Indigenous Peoples inhabit large areas of the Earth’s surface. Spread across the world from the Arctic to the South Pacific, they number nearly 370 million. Indigenous or aboriginal peoples are so called because they were living on their lands before settlers came from elsewhere; they are the descendents of those who inhabited a country or a geographical region at the time when people of different cultures or ethnic origin arrived, the new arrivals later became dominant through conquest, occupation, settlement or other means.
UN General Assembly announced 9th August as International Day of the World’s Indigenous Peoples in 1994.The decade 1995-2004 was declared as the first decade of the indigenous people. The decade 2005-2015 was declared as the second decade of the World’s indigenous people
The indigenous Peoples have been subjected to denial, exclusion and placelessness. Denial, as conceptualized by Staneley Cohen, is the process whereby atrocities are neutralized ,normalized, legitimized or rendered invisible by being blocked out of consciousness and conscience. Such denial involves denial of knowledge, denial of feeling, denial of responsibility, and /or inaction in the light of knowledge. Acknowledgement, the first step towards remediation of atrocities, involves cognition, emotion, morality and action. Action requires that we know, remember, rescue, and do justice. Official, historical and cultural modes of denial are manifest at the organizational level and imbricate into the state order.
Indigenous peoples’ traditional knowledge and traditional cultural expressions embody significant innovation and embody significant innovation and creativity and contribute to the diversity of our planet’s civilisations and cultures. They also contribute to the cultural identity, sustainable development and social cohesion of indigenous peoples and local communities and globally to the conservation of the environment, the promotion of food security and the advancement of public health. The enhanced promotion, preservation and traditional cultural expressions are called for by indigenous peoples and local communities, who seek greater control and how these are accessed and used outside the traditional context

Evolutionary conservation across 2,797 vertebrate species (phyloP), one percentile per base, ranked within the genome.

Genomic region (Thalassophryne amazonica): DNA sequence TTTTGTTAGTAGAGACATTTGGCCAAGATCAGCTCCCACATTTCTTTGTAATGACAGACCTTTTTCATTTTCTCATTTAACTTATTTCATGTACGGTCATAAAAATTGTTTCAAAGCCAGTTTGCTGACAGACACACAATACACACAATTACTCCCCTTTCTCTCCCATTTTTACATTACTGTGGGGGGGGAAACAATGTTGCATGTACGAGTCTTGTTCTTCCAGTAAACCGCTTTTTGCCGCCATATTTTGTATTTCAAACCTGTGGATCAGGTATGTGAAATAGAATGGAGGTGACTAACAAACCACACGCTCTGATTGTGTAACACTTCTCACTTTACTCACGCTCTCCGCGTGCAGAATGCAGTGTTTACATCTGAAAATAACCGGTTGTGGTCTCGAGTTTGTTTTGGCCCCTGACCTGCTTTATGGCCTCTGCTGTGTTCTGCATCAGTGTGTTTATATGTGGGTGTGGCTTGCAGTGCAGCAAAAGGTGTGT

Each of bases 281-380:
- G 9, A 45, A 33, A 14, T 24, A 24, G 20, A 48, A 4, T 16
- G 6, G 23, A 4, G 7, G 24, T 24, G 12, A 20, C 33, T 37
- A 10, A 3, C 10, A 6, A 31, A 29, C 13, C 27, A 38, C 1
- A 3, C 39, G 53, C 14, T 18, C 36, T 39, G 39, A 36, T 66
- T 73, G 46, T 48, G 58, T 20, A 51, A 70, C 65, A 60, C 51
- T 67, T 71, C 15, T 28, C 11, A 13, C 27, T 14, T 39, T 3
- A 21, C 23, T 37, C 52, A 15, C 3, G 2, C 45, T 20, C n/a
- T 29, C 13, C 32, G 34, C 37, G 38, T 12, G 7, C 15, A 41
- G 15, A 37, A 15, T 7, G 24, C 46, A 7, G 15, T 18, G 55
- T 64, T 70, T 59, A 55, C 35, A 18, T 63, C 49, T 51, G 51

Indigenous peoples and local communities have therefore, a direct stake in the negotiations underway at the World Intellectual Property Organisation (WIPO) with the objective of reaching agreement on an international legal instrument or instruments which will ensure the effective protection of traditional knowledge and traditional cultural expressions. The negotiations also address the relationship between intellectual property and genetic resources, another issue of seminal interest and importance for indigenous peoples.
According to Atlas of the World’s Languages in Danger published by UNESCO in 2009 ,out of the 6000 existing languages, more than 200 have become extinct,538 are critically endangered,502 are severely endangered,632 are definitely endangered and 607 are unsafe. Of these 90 percent languages are indigenous languages. India has the largest number of endangered languages.
The indigenous population in India is around 8.2 percent of the total population. The indigenous people in India are called Tribes. In Rajasthan there are about twelve major tribes. South Rajasthan has about 52 percent tribal population. They also suffer from the menace of displacement and cultural homogenization as their counterparts in the rest of the world. The need therefore, is to device a localized , nature-based policy of development for the world which acknowledges the life-style and knowledge of the indigenous communities.Contributed by: Dr. H.S. Chandaliya